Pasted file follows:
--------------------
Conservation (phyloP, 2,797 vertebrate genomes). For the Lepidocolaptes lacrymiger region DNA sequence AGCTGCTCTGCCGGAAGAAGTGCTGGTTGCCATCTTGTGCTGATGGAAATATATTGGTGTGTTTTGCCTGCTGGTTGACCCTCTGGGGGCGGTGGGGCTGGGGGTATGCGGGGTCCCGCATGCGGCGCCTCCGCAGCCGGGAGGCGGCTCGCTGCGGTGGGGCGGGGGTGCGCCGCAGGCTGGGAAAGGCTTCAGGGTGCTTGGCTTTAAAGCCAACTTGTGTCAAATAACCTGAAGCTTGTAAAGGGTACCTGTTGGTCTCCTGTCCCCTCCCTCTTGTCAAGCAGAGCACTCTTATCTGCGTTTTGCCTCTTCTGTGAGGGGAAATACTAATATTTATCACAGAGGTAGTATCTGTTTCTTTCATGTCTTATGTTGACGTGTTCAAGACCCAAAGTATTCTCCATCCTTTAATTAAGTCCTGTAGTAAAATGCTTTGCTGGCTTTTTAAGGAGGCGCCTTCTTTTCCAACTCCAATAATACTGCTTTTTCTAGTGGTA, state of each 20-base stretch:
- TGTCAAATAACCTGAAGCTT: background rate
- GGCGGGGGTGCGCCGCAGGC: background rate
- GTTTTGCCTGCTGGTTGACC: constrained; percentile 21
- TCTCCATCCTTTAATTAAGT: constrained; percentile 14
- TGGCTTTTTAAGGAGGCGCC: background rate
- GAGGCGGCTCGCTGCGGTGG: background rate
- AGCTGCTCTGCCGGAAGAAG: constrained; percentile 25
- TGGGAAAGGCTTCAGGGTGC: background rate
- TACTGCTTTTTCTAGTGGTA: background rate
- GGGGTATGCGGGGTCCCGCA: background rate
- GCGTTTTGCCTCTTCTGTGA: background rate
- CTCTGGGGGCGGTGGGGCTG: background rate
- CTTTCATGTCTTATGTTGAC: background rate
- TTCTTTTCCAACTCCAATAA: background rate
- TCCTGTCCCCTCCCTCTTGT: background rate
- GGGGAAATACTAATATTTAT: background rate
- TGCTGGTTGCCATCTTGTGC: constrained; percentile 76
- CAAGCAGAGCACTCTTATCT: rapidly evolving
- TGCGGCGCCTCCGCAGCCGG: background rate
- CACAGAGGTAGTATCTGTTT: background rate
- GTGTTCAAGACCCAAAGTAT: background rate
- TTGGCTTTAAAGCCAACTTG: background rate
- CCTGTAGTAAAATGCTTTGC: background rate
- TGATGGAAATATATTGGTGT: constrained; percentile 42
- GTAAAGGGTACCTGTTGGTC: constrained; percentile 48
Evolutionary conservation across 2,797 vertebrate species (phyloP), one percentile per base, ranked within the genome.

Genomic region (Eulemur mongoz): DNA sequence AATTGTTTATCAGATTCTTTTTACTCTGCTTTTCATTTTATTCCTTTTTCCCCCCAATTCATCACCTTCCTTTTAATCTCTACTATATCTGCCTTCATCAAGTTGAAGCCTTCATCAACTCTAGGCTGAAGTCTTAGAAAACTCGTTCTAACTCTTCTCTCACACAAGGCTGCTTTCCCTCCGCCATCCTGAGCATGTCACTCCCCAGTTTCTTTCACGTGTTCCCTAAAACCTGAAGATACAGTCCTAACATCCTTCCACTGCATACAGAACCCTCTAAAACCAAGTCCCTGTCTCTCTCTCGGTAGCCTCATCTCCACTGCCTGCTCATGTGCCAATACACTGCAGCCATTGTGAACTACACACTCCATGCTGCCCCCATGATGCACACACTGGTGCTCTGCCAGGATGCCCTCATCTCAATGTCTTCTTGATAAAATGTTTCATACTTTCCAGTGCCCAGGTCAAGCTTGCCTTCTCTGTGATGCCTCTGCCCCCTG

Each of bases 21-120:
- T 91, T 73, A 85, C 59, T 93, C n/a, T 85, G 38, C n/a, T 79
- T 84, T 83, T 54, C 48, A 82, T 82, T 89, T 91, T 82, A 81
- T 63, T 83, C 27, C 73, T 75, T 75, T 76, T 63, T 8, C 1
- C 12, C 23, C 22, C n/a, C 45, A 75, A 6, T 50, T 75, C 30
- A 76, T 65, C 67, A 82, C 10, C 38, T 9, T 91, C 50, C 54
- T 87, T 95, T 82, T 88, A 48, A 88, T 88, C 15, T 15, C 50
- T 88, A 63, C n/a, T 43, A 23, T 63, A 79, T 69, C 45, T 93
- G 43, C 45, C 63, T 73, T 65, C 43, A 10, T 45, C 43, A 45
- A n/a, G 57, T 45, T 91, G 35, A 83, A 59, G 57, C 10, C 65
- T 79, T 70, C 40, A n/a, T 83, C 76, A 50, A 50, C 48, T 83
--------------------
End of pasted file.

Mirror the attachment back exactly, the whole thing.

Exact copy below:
Conservation (phyloP, 2,797 vertebrate genomes). For the Lepidocolaptes lacrymiger region DNA sequence AGCTGCTCTGCCGGAAGAAGTGCTGGTTGCCATCTTGTGCTGATGGAAATATATTGGTGTGTTTTGCCTGCTGGTTGACCCTCTGGGGGCGGTGGGGCTGGGGGTATGCGGGGTCCCGCATGCGGCGCCTCCGCAGCCGGGAGGCGGCTCGCTGCGGTGGGGCGGGGGTGCGCCGCAGGCTGGGAAAGGCTTCAGGGTGCTTGGCTTTAAAGCCAACTTGTGTCAAATAACCTGAAGCTTGTAAAGGGTACCTGTTGGTCTCCTGTCCCCTCCCTCTTGTCAAGCAGAGCACTCTTATCTGCGTTTTGCCTCTTCTGTGAGGGGAAATACTAATATTTATCACAGAGGTAGTATCTGTTTCTTTCATGTCTTATGTTGACGTGTTCAAGACCCAAAGTATTCTCCATCCTTTAATTAAGTCCTGTAGTAAAATGCTTTGCTGGCTTTTTAAGGAGGCGCCTTCTTTTCCAACTCCAATAATACTGCTTTTTCTAGTGGTA, state of each 20-base stretch:
- TGTCAAATAACCTGAAGCTT: background rate
- GGCGGGGGTGCGCCGCAGGC: background rate
- GTTTTGCCTGCTGGTTGACC: constrained; percentile 21
- TCTCCATCCTTTAATTAAGT: constrained; percentile 14
- TGGCTTTTTAAGGAGGCGCC: background rate
- GAGGCGGCTCGCTGCGGTGG: background rate
- AGCTGCTCTGCCGGAAGAAG: constrained; percentile 25
- TGGGAAAGGCTTCAGGGTGC: background rate
- TACTGCTTTTTCTAGTGGTA: background rate
- GGGGTATGCGGGGTCCCGCA: background rate
- GCGTTTTGCCTCTTCTGTGA: background rate
- CTCTGGGGGCGGTGGGGCTG: background rate
- CTTTCATGTCTTATGTTGAC: background rate
- TTCTTTTCCAACTCCAATAA: background rate
- TCCTGTCCCCTCCCTCTTGT: background rate
- GGGGAAATACTAATATTTAT: background rate
- TGCTGGTTGCCATCTTGTGC: constrained; percentile 76
- CAAGCAGAGCACTCTTATCT: rapidly evolving
- TGCGGCGCCTCCGCAGCCGG: background rate
- CACAGAGGTAGTATCTGTTT: background rate
- GTGTTCAAGACCCAAAGTAT: background rate
- TTGGCTTTAAAGCCAACTTG: background rate
- CCTGTAGTAAAATGCTTTGC: background rate
- TGATGGAAATATATTGGTGT: constrained; percentile 42
- GTAAAGGGTACCTGTTGGTC: constrained; percentile 48
Evolutionary conservation across 2,797 vertebrate species (phyloP), one percentile per base, ranked within the genome.

Genomic region (Eulemur mongoz): DNA sequence AATTGTTTATCAGATTCTTTTTACTCTGCTTTTCATTTTATTCCTTTTTCCCCCCAATTCATCACCTTCCTTTTAATCTCTACTATATCTGCCTTCATCAAGTTGAAGCCTTCATCAACTCTAGGCTGAAGTCTTAGAAAACTCGTTCTAACTCTTCTCTCACACAAGGCTGCTTTCCCTCCGCCATCCTGAGCATGTCACTCCCCAGTTTCTTTCACGTGTTCCCTAAAACCTGAAGATACAGTCCTAACATCCTTCCACTGCATACAGAACCCTCTAAAACCAAGTCCCTGTCTCTCTCTCGGTAGCCTCATCTCCACTGCCTGCTCATGTGCCAATACACTGCAGCCATTGTGAACTACACACTCCATGCTGCCCCCATGATGCACACACTGGTGCTCTGCCAGGATGCCCTCATCTCAATGTCTTCTTGATAAAATGTTTCATACTTTCCAGTGCCCAGGTCAAGCTTGCCTTCTCTGTGATGCCTCTGCCCCCTG

Each of bases 21-120:
- T 91, T 73, A 85, C 59, T 93, C n/a, T 85, G 38, C n/a, T 79
- T 84, T 83, T 54, C 48, A 82, T 82, T 89, T 91, T 82, A 81
- T 63, T 83, C 27, C 73, T 75, T 75, T 76, T 63, T 8, C 1
- C 12, C 23, C 22, C n/a, C 45, A 75, A 6, T 50, T 75, C 30
- A 76, T 65, C 67, A 82, C 10, C 38, T 9, T 91, C 50, C 54
- T 87, T 95, T 82, T 88, A 48, A 88, T 88, C 15, T 15, C 50
- T 88, A 63, C n/a, T 43, A 23, T 63, A 79, T 69, C 45, T 93
- G 43, C 45, C 63, T 73, T 65, C 43, A 10, T 45, C 43, A 45
- A n/a, G 57, T 45, T 91, G 35, A 83, A 59, G 57, C 10, C 65
- T 79, T 70, C 40, A n/a, T 83, C 76, A 50, A 50, C 48, T 83